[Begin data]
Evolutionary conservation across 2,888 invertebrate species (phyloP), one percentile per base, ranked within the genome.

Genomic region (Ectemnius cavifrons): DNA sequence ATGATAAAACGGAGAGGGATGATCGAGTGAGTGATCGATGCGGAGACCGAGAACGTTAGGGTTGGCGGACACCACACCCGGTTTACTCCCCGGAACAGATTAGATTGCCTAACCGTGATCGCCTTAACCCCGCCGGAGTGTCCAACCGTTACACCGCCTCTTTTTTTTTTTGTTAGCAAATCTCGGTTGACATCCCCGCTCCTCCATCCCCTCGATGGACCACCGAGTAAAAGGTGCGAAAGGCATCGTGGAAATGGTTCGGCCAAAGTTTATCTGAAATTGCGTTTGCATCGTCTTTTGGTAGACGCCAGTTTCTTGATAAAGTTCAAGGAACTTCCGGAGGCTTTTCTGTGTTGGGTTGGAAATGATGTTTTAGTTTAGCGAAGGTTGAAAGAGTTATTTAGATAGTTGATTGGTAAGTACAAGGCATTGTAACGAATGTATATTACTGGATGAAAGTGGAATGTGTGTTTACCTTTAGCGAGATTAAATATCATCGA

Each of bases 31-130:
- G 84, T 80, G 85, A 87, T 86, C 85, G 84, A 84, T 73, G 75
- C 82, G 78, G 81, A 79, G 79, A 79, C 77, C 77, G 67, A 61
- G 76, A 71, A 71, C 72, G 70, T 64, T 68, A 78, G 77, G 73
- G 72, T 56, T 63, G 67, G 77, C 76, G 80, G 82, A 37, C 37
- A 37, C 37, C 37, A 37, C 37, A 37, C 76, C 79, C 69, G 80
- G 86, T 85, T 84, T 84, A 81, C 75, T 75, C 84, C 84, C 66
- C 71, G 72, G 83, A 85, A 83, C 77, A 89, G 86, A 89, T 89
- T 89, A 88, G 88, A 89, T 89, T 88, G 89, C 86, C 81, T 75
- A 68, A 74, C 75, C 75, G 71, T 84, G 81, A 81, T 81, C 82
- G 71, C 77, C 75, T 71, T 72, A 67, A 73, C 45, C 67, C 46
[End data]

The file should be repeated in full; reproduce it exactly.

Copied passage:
Evolutionary conservation across 2,888 invertebrate species (phyloP), one percentile per base, ranked within the genome.

Genomic region (Ectemnius cavifrons): DNA sequence ATGATAAAACGGAGAGGGATGATCGAGTGAGTGATCGATGCGGAGACCGAGAACGTTAGGGTTGGCGGACACCACACCCGGTTTACTCCCCGGAACAGATTAGATTGCCTAACCGTGATCGCCTTAACCCCGCCGGAGTGTCCAACCGTTACACCGCCTCTTTTTTTTTTTGTTAGCAAATCTCGGTTGACATCCCCGCTCCTCCATCCCCTCGATGGACCACCGAGTAAAAGGTGCGAAAGGCATCGTGGAAATGGTTCGGCCAAAGTTTATCTGAAATTGCGTTTGCATCGTCTTTTGGTAGACGCCAGTTTCTTGATAAAGTTCAAGGAACTTCCGGAGGCTTTTCTGTGTTGGGTTGGAAATGATGTTTTAGTTTAGCGAAGGTTGAAAGAGTTATTTAGATAGTTGATTGGTAAGTACAAGGCATTGTAACGAATGTATATTACTGGATGAAAGTGGAATGTGTGTTTACCTTTAGCGAGATTAAATATCATCGA

Each of bases 31-130:
- G 84, T 80, G 85, A 87, T 86, C 85, G 84, A 84, T 73, G 75
- C 82, G 78, G 81, A 79, G 79, A 79, C 77, C 77, G 67, A 61
- G 76, A 71, A 71, C 72, G 70, T 64, T 68, A 78, G 77, G 73
- G 72, T 56, T 63, G 67, G 77, C 76, G 80, G 82, A 37, C 37
- A 37, C 37, C 37, A 37, C 37, A 37, C 76, C 79, C 69, G 80
- G 86, T 85, T 84, T 84, A 81, C 75, T 75, C 84, C 84, C 66
- C 71, G 72, G 83, A 85, A 83, C 77, A 89, G 86, A 89, T 89
- T 89, A 88, G 88, A 89, T 89, T 88, G 89, C 86, C 81, T 75
- A 68, A 74, C 75, C 75, G 71, T 84, G 81, A 81, T 81, C 82
- G 71, C 77, C 75, T 71, T 72, A 67, A 73, C 45, C 67, C 46